New York’s failure to yield the right of way laws are varied and somewhat confusing. It’s not uncommon for a driver to receive a traffic ticket for failing to yield without entirely understanding what he or she did wrong. Further, many New Yorkers are not fully aware of the consequences associated with this type of moving violation, or how to successfully defend it.
Failing to Yield Explained
The term “failure to yield the right of way” encompasses a vast array of infractions in New York. Title VII, Article 26 of New York’s Vehicle and Traffic Law Code (NY VTL) outlines the rules drivers must follow in different situations, including:
- approaching an intersection,
- turning left,
- entering a stop or yield intersection,
- entering a roadway,
- approaching an emergency vehicle displaying flashing lights,
- approaching a parked, stopped, or standing authorized emergency vehicle or hazard vehicle,
- entering or leaving a rotary traffic circle,
- approaching a bike/pedestrian or animal, and
- approaching horses.
This section of legal code establishes who has the right of way in the above scenarios. Emergency and hazard response vehicles displaying flashing lights are always granted the right of way. Generally speaking, pedestrians and vehicles already operating on a roadway or in an intersection are given the right of way under the law.
Often, a driver who is ticketed for failing to yield is simultaneously ticketed for at least one other motor vehicle infraction. Some of the most common companion violations are:
- Improper turn
- Failing to signal
- Reckless driving
- Improper passing
- Unsafe lane change
As a driver in New York, it is critical to understand who has the right of way and who must yield in different scenarios to maintain the safe flow of traffic. Failing to properly yield the right of way may result in accidents and harm or even death to pedestrians and other motorists. Sections 1140 to 1146 of New York’s Vehicle and Traffic Law establish the common framework for drivers to follow to minimize the risks associated with failing to yield.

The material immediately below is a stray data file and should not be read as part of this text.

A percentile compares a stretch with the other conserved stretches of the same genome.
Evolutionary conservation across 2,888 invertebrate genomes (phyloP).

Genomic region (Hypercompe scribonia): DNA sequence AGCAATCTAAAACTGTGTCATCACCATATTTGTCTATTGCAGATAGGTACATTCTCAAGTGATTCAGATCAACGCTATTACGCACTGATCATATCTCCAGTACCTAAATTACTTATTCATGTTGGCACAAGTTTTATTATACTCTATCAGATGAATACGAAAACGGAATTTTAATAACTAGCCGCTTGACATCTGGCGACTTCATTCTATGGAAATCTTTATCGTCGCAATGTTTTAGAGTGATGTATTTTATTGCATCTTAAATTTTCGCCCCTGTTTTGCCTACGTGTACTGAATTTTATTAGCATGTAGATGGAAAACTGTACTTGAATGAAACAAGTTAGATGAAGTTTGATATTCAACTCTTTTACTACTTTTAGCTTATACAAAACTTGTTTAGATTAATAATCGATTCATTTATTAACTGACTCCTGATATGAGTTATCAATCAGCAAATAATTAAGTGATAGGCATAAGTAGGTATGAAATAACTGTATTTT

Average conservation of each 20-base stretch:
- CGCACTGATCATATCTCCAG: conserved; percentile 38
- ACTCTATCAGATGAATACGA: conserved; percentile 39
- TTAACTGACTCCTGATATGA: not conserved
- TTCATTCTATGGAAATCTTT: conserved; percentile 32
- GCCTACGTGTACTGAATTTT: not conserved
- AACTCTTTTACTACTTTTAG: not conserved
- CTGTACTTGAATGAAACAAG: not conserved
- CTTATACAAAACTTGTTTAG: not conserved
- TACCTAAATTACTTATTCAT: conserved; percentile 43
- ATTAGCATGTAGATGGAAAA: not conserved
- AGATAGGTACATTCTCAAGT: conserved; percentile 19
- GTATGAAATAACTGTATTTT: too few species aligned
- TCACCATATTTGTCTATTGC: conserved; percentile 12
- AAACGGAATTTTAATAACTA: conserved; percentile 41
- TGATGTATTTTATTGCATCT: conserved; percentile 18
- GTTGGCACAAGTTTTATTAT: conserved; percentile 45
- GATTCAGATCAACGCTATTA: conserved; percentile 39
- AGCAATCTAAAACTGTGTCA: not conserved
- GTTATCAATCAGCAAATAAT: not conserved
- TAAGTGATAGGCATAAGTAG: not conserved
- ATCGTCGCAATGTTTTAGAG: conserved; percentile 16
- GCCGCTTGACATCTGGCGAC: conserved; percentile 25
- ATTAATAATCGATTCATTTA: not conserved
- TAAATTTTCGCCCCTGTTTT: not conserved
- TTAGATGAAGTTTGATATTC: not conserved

Consequences of Failing to Yield
Receiving a ticket for failing to yield the right of way in New York carries 3 points and a fine. A companion moving violation ticket can be 2, 3 or more points. Points are bad because they can lead to a suspension if you accumulate 11+ and to payment of a Driver Responsibility Assessment Fee. The New York Department of Motor Vehicles (DMV) explains:
If you receive 6 points on your driver record for violations committed during a period of 18 months, the annual assessment is $100. The minimum amount that you must pay each year is the annual assessment. The total assessment for the three years is $300. If you receive more than 6 points on your driver record during a period of 18 months, the annual assessment is $25 for each point in addition to the original six points. The minimum amount that you must pay each year is the annual assessment. The total assessment for the three years is $75 for each point in addition to the original 6 points. (New York Department of Motor Vehicles)
Further, those convicted of failing to yield the right of way must pay a fine and surcharge. First-time offenders are required to pay a fine of roughly $150; two offenses for failing to yield in an eighteen month period results in around a $300 fine. If a driver is charged with this violation a third time within eighteen months, the fine is can be as high as $750.
The legal consequences are not the only problems that may arise as a result of a driver failing to yield. The laws are in place to protect drivers and pedestrians, and failing to abide by the established rules and regulations can result in injury or death. For your own safety, the safety of all concerned, it is absolutely imperative to understand and follow the rules of the road in regards to yielding the right of way.
Defending Against a Failure to Yield Violation
Many New Yorkers are under the impression that if you receive a traffic ticket, you have to pay the fines and fees without being able to fight the alleged violation. This assumption is incorrect. With a reliable attorney knowledgeable in New York’s traffic laws and codes, it is possible to defend yourself from the consequences of a failure to yield the right of way moving violation.
The most important step in defending yourself against a ticket for failing to yield is to not admit guilt until you have consulted with the proper legal counsel. If you plead guilty from the get-go, it is virtually impossible for even the best lawyer to save you from the ticket. Luckily, there are several defenses that a properly-trained and well-educated attorney may be able to use to fight a ticket for failing to yield, such as:
- Showing that you did not, in fact, fail to yield the right of way
- Showing that you actually had the right of way
- Arguing that your actions were necessary to the prevention of an accident
- Proving that visibility was poor at the time and place of the alleged infraction
While you may be able to develop and use a winning defense in a New York court, it is highly recommended that you seek legal counsel to defend against a ticket for failing to yield the right of way.
Since 1991, the traffic attorneys of Weiss and Associates, PC, have helped over 100,000 New Yorkers fight motor vehicle infractions. For more information about New York’s laws regarding yielding the right of way, or to discuss your defense options with a free consultation, contact us today!